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Editorial: N.M. must commit to real education reforms

“We hear all the time that these are poor children, they can’t learn. Or these are black and brown children, they can’t learn. We get that pushback from people who are skeptical. But it’s not true.”

– U.S. Education Secretary Arne Duncan

The education secretary brought his annual Back-to-School Bus Tour to New Mexico this week, and rather than cite race, ethnicity or poverty as reasons for the state’s low K-12 academic achievement, he cited a lack of focus.

Duncan told the Journal editorial board Monday that the state has to stop playing a game of catch-up, has to stop sending children to kindergarten already a year to 14 months behind, has to stop preparing students for an economy that left 25-30 years ago, has to stop losing 10,000 students a year to dropouts, has to stop churning out graduates who need remediation.

In other words, has to stop surrendering to the soft bigotry of low expectations.

He said New Mexico instead has to commit to high-quality early education, has to reward teachers who take on the toughest assignments and deliver results, and has to replicate high-performing schools of any fashion. In other words, hold itself accountable when it comes to education.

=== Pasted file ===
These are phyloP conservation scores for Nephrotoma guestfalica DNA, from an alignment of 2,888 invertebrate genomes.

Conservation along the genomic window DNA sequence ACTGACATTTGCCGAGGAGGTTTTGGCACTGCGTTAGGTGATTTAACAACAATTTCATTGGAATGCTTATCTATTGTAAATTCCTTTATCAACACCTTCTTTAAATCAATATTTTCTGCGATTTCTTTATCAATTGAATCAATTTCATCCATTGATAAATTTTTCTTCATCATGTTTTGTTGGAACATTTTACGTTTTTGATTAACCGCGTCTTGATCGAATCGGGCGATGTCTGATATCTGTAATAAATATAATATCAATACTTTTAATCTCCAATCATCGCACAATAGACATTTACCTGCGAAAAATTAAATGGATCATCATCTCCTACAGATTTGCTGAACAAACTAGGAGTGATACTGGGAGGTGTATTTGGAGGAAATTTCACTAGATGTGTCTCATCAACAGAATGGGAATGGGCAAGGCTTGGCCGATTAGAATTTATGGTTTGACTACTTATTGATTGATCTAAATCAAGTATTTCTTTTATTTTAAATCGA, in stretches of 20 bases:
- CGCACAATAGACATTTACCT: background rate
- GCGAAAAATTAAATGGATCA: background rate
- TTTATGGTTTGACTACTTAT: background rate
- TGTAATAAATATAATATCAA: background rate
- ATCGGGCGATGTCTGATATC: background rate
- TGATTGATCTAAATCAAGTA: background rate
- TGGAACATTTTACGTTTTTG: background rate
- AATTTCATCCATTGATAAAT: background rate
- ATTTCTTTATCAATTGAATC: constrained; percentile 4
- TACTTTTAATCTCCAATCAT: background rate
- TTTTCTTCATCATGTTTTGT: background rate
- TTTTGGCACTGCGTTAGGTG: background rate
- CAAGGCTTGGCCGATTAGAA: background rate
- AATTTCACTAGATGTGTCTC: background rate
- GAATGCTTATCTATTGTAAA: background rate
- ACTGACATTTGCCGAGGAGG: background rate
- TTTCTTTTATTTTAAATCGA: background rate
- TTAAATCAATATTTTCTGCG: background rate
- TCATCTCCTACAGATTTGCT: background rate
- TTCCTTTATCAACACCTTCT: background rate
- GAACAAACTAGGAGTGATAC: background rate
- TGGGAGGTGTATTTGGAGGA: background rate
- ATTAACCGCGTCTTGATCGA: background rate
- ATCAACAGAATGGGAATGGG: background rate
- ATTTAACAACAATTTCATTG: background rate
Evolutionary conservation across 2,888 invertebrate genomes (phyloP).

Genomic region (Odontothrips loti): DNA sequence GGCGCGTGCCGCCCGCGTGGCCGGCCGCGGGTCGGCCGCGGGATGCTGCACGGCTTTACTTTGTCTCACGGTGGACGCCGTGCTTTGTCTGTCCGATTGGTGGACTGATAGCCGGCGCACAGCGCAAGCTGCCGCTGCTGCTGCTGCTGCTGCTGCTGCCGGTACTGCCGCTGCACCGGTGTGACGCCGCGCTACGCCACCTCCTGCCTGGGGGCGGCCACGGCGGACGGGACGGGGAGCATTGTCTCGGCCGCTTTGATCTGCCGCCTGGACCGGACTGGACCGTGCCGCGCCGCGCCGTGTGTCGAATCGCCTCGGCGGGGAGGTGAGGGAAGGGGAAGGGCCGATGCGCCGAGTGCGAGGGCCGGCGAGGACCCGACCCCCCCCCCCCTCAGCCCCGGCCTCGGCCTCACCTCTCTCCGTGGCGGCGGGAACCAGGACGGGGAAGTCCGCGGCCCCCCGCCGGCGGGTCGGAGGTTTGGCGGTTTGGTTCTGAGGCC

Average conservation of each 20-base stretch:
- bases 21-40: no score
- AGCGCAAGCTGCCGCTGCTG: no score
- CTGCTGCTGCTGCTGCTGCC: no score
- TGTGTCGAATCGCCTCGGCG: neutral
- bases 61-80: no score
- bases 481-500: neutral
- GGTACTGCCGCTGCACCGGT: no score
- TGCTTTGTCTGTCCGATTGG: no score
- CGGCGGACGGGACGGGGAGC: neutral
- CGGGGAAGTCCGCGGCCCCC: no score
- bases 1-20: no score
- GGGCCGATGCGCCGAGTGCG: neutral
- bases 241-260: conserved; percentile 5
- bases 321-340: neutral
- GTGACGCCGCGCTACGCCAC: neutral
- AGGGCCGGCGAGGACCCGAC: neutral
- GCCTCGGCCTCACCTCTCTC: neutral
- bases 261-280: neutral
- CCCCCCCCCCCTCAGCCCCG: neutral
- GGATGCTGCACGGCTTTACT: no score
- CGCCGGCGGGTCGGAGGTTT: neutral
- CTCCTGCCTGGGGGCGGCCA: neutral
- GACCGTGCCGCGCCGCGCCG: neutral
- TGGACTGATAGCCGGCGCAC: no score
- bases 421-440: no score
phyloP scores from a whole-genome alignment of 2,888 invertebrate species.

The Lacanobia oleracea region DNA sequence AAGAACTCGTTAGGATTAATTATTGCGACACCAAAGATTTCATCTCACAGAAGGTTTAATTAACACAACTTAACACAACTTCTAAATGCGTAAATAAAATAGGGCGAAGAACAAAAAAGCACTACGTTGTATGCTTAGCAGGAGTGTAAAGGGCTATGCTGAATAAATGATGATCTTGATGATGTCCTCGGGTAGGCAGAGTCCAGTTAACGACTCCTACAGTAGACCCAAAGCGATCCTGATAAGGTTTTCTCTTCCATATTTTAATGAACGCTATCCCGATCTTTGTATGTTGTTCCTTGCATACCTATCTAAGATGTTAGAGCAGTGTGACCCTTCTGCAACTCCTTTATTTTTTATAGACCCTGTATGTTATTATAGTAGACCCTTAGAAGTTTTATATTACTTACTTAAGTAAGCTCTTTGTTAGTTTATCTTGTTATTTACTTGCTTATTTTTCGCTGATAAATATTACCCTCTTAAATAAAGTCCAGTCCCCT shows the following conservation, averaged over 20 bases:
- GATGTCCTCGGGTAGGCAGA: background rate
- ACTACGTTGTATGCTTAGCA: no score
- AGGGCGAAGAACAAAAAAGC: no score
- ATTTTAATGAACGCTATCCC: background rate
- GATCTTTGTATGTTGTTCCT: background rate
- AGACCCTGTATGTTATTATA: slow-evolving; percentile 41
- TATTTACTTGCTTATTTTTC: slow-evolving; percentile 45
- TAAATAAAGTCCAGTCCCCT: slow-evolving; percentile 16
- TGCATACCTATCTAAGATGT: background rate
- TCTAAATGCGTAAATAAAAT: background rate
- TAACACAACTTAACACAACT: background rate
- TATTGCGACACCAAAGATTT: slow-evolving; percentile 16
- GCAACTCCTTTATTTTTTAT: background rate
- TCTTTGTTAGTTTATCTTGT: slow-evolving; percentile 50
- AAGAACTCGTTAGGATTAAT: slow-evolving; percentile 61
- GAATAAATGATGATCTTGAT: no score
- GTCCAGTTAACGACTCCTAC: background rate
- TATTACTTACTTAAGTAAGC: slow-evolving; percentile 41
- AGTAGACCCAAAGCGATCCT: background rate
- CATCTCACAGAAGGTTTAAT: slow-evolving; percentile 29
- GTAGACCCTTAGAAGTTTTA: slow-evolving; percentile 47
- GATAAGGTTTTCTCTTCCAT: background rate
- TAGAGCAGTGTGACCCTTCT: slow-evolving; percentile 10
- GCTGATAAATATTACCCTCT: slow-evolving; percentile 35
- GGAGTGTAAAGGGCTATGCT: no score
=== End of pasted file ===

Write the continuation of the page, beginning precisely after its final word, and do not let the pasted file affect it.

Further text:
It’s what proponents of education reforms have said for years as they have tried to get the New Mexico Legislature to require literacy by third grade, teacher remuneration based on student progress and targeted funding for programs that yield positive outcomes.


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Duncan’s message mirrors that, with an emphasis on quality early education, teacher evaluations with multiple measures that compare like populations and track student progress from academic to attendance to discipline, and access for all students to a high-performing school, be it traditional public or charter.

Rather than bemoan the achievement gap, Duncan advises the state to close the “opportunity gap” and give every student the tools required to be part of a global economy.

While New Mexico has made some efforts toward that in recent years, Duncan says the real question is whether the state’s education system can become the fastest-improving and help lead the nation.

State taxpayers, employers and especially students are waiting for the answer.

This editorial first appeared in the Albuquerque Journal. It was written by members of the editorial board and is unsigned as it represents the opinion of the newspaper rather than the writers.